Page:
Stable Isotope Ecology Fellow
Environmental Resilience Institute
IU Office: MSB II 414
Email Address: email@example.com
Education and Appointments
As the Environmental Resilience Institute stable isotope ecology fellow, Tara Smiley focuses on understanding species' responses to environmental change through the lens of stable isotope tracers. Natural variation of stable isotopes across different environments allow scientists to track animals’ diets, habitats and migration routes from the biochemistry of sampled tissues, such as feathers or hair. Smiley joins the Institute following a National Science Foundation postdoctoral fellowship at Oregon State University, where she studied the diversity and ecology of small mammals in relation to climate and landscape dynamics in North America today and in the past. She received her doctorate from the University of Michigan’s Earth and Environmental Sciences Department after investigating a range of topics, including the stable isotope ecology of modern kangaroo rats and small-mammal responses to warming and grassland expansion in the fossil record. Prior to working on her doctoral degree, Smiley was a Peace Corps volunteer focused on environmental education and agroforestry in Tanzania and Madagascar.
Smiley is interested in how environmental changes impact communities and ecological processes at local scales and govern diversity at regional scales. In her research, Smiley integrates stable isotopic data from modern, historical and fossil animal populations across diverse landscapes today and in the past.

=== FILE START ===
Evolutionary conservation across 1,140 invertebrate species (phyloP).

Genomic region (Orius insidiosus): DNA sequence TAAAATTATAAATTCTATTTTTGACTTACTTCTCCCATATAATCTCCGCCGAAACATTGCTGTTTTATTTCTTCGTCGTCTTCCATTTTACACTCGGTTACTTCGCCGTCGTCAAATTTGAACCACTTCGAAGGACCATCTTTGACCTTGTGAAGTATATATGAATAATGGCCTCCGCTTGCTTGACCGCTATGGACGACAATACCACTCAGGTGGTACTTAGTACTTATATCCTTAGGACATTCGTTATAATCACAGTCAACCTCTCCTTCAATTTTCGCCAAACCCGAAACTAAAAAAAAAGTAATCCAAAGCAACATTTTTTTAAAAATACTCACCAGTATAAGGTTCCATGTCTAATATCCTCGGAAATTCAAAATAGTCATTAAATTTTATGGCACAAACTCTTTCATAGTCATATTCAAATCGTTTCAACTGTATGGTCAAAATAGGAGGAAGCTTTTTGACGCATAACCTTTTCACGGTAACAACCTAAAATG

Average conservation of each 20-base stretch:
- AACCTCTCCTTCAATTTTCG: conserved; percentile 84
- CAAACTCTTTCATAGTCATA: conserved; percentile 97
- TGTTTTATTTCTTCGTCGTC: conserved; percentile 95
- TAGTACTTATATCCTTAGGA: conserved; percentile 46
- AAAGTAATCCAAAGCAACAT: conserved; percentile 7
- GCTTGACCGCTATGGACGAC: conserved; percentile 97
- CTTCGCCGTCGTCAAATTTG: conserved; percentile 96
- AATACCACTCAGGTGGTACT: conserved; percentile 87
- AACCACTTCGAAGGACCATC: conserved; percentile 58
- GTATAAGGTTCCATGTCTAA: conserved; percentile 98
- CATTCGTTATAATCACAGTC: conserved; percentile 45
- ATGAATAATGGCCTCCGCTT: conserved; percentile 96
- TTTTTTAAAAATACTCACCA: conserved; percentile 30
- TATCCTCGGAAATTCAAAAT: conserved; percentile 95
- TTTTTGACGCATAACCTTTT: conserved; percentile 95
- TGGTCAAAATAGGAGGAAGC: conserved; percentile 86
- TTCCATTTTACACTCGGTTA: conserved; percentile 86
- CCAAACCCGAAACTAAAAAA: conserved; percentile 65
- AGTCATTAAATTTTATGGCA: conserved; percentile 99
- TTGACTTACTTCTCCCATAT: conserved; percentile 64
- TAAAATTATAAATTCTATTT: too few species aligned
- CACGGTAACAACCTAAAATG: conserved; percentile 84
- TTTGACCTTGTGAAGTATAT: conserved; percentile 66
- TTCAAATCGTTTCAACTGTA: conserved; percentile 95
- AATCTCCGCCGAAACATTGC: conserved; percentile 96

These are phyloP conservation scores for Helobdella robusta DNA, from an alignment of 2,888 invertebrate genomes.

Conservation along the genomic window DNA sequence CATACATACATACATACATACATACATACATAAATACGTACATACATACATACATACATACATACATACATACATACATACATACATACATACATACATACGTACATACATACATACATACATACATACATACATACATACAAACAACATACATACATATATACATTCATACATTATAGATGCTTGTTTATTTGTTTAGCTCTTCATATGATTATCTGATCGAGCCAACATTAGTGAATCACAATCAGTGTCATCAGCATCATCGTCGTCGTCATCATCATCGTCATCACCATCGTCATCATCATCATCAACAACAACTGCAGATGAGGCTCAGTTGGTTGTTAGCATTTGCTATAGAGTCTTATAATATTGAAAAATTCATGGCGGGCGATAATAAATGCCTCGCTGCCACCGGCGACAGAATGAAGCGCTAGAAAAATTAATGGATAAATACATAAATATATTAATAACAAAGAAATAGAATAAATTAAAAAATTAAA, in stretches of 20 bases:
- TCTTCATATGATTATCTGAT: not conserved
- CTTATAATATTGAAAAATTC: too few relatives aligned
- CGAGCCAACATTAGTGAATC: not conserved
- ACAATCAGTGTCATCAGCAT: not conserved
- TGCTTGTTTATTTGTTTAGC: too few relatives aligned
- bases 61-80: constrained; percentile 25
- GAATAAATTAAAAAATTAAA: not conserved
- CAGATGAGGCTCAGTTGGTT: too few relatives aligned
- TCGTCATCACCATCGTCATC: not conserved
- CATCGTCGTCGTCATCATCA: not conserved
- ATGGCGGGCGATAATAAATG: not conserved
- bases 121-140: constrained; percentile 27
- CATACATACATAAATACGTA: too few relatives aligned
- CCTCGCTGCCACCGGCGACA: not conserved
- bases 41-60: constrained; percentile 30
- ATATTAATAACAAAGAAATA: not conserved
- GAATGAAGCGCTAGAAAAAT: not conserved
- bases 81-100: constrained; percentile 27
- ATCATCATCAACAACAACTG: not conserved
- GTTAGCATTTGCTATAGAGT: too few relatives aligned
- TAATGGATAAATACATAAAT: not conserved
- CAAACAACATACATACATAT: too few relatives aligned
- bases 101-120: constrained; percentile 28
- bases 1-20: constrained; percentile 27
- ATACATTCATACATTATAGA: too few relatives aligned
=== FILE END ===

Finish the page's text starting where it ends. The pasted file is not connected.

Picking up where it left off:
Fossils and ecological baselines: new information from an old record — To better predict how species and their ecosystems will respond to future environmental change, we must deepen our understanding of how climate and landscape change have shaped communities in the past. The fossil record offers that long-term window, enabling scientists to look at how ecological processes have unfolded over a vast range of temporal and spatial scales prior to human influence. Smiley uses several tools, including stable isotope ecology, to illuminate this history and gain insight into how and why human-caused environmental change and ecological response today differs from any time in the past.
Broadly, Smiley plans to focus on major themes in movement ecology and biodiversity maintenance in relation to changing environments. Her new research will be dedicated to understanding the particular challenges facing Indiana and creating collaborative solutions to those challenges.